AN organisation that plans to rehabilitate drug and alcohol-dependent people next door to a social club says “everyone in Hartlepool” will benefit from the service.
Hartlepool Borough Council has sold Hartlepool Register Office to drug and alcohol charity Developing Initiatives and Supporting Communities (DISC), to turn it into a treatment recovery hub.
The news sparked anger from businessman Walter Cook, who recently bought the Engineer’s Social Club next door and criticised the council for not putting the register office on the open market.
Mr Cook said he wanted to make an offer on the register office, known as The Willows building, and plans to contact watchdogs at the Local Government Ombudsman to question the sale process.
Now DISC, which has worked across the North of England for 30 years providing services which support people to make positive changes to their lives, says it made a fair offer to the council after following the “due process”.
A DISC spokesman said: “As a not-for-profit organisation, we were awarded a grant from Public Health England to support people who have recovered from alcohol and drug misuse and wish to move-on and build new lives.
“Our drop-in ‘hub’ will provide advice and support enabling people to move forward in a positive way and is a model which we have successfully operated in both Lancashire and Hull.
“We initially approached Hartlepool Borough Council to discuss the potential use of The Willows for the hub back in May.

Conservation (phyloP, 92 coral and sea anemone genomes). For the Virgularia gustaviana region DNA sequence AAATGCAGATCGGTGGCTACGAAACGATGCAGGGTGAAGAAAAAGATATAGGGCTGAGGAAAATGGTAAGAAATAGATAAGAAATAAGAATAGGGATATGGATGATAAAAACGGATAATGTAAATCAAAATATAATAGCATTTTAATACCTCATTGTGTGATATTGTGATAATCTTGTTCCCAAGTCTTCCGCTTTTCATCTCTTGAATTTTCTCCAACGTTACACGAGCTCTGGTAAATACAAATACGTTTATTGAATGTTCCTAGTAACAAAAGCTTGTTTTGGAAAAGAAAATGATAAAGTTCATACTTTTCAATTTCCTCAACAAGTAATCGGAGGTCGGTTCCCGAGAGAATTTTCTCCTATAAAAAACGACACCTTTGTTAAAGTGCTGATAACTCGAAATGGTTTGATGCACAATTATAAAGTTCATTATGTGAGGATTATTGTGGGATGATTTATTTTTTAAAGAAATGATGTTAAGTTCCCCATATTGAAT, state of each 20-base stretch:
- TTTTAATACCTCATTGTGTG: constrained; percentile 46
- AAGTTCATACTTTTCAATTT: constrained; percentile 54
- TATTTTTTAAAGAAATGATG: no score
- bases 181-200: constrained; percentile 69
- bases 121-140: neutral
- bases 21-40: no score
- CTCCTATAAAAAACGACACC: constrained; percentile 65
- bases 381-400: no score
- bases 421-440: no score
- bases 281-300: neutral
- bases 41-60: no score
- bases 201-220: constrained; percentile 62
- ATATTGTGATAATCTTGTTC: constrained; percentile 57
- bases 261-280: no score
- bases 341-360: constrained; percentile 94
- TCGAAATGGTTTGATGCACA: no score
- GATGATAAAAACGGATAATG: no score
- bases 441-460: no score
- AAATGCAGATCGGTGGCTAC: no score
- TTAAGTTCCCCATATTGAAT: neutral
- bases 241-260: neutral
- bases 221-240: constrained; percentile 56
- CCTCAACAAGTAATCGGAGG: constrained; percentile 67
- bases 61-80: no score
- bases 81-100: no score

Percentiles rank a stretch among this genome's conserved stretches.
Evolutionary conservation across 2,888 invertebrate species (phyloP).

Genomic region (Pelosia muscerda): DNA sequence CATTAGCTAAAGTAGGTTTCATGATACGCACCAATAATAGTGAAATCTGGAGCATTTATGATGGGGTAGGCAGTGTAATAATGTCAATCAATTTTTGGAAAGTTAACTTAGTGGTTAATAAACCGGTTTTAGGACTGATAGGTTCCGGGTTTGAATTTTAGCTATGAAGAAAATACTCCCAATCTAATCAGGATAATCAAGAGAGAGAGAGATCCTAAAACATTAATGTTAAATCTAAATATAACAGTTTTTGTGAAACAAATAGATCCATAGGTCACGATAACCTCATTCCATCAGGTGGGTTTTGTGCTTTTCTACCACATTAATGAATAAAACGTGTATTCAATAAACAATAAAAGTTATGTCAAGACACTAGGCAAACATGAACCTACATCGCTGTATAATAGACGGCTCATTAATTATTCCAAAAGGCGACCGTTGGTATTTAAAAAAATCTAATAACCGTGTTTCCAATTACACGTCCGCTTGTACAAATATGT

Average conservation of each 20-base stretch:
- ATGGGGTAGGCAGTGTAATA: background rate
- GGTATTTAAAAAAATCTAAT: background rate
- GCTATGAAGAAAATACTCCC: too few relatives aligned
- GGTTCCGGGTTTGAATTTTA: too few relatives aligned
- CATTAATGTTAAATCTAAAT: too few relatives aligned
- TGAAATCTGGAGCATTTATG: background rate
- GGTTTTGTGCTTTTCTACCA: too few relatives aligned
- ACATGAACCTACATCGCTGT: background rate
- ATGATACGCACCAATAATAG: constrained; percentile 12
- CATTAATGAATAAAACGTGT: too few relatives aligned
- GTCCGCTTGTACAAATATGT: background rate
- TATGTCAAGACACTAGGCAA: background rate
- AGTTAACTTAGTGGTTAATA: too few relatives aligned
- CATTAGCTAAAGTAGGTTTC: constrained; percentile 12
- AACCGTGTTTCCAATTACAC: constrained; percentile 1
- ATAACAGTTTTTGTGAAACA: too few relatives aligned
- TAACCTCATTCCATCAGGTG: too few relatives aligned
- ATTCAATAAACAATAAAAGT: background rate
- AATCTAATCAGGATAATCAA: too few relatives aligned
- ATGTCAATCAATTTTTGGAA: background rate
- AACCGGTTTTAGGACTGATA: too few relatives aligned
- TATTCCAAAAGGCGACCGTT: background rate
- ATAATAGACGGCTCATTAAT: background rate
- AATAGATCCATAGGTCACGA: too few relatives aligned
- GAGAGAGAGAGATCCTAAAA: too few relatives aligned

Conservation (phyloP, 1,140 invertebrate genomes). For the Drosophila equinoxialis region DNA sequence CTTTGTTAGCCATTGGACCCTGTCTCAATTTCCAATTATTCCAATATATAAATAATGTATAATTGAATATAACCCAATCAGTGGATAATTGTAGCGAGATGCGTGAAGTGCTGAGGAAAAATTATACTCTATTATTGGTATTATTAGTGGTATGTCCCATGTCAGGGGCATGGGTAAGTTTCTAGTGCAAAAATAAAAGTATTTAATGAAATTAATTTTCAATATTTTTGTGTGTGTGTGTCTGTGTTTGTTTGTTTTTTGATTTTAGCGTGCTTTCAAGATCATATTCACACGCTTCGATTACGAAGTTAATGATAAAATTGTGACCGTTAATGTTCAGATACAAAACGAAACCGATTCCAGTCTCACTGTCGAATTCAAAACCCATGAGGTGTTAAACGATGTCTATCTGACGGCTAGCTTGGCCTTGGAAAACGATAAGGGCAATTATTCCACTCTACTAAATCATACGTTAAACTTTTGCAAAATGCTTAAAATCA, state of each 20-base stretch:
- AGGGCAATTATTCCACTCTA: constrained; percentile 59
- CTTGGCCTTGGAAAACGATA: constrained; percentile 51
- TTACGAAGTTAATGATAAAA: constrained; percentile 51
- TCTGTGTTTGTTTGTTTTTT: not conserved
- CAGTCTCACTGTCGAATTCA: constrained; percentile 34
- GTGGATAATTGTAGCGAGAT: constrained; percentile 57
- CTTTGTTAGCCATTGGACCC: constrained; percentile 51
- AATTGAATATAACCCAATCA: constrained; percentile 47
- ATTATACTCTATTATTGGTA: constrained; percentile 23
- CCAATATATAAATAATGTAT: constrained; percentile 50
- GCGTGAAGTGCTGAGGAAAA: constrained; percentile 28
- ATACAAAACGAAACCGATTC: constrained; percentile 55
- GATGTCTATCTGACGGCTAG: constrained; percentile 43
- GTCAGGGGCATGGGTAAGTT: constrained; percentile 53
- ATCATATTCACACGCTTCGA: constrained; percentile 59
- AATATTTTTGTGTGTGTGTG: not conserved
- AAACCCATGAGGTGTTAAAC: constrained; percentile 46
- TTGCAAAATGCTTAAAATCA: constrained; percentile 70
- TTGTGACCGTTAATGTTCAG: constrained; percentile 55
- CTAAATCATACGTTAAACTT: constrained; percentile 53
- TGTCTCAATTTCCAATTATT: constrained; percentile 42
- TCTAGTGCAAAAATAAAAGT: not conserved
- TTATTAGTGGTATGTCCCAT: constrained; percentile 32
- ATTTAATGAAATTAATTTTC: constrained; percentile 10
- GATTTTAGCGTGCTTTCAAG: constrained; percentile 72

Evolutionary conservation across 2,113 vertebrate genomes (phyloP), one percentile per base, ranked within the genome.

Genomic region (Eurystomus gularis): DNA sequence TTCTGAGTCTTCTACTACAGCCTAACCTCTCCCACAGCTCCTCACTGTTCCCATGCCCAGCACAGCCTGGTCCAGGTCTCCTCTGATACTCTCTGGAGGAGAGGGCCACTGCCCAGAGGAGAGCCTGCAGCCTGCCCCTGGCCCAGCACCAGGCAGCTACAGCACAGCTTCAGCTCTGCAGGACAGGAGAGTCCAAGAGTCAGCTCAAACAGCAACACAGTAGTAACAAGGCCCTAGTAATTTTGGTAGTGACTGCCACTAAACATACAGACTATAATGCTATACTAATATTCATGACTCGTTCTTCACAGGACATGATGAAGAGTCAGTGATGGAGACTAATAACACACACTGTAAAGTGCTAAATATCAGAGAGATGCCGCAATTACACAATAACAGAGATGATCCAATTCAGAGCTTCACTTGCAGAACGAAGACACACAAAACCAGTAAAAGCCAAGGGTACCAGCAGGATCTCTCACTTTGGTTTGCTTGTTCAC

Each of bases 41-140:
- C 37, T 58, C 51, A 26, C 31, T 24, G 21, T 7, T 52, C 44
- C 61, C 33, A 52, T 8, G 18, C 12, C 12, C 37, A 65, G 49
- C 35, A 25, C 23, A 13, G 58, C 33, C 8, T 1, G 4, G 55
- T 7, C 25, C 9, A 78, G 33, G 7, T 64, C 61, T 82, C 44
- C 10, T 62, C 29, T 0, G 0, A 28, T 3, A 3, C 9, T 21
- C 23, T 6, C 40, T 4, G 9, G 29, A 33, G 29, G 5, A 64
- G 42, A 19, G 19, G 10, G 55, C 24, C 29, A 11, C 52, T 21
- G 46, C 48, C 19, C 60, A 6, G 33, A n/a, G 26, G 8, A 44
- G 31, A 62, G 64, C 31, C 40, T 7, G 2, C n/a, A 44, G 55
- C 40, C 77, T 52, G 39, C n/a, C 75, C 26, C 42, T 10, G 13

“As a community facility that had accommodated similar services previously, it was agreed to be an appropriate site.
“DISC made a fair offer to acquire the property, which was accepted by the council after following their due process. Being in recovery from drug or alcohol addiction is an important period in people’s lives and with the continued positive support from the local community, by encouraging anyone in Hartlepool who is working to address their addiction, everyone in Hartlepool will benefit from the services being provided.
“DISC and the local volunteers who will work at the centre look forward to putting something back into the community.”
The hub will provide opportunities for service users, their families and the wider community, as well as providing a range of information and advice on issues such as housing, employment, training and education.
The spokesman added: “Our commitment to Hartlepool will continue, to ensure we deliver a first class drug and alcohol recovery service to everyone who needs it, and welcome anyone who would like to volunteer to work alongside other caring individuals to make sure this service is a success.”
The council said last week that the sale represents the true market price and the deal is a great chance to bring an empty building back into use, bringing a desperately needed service to the town.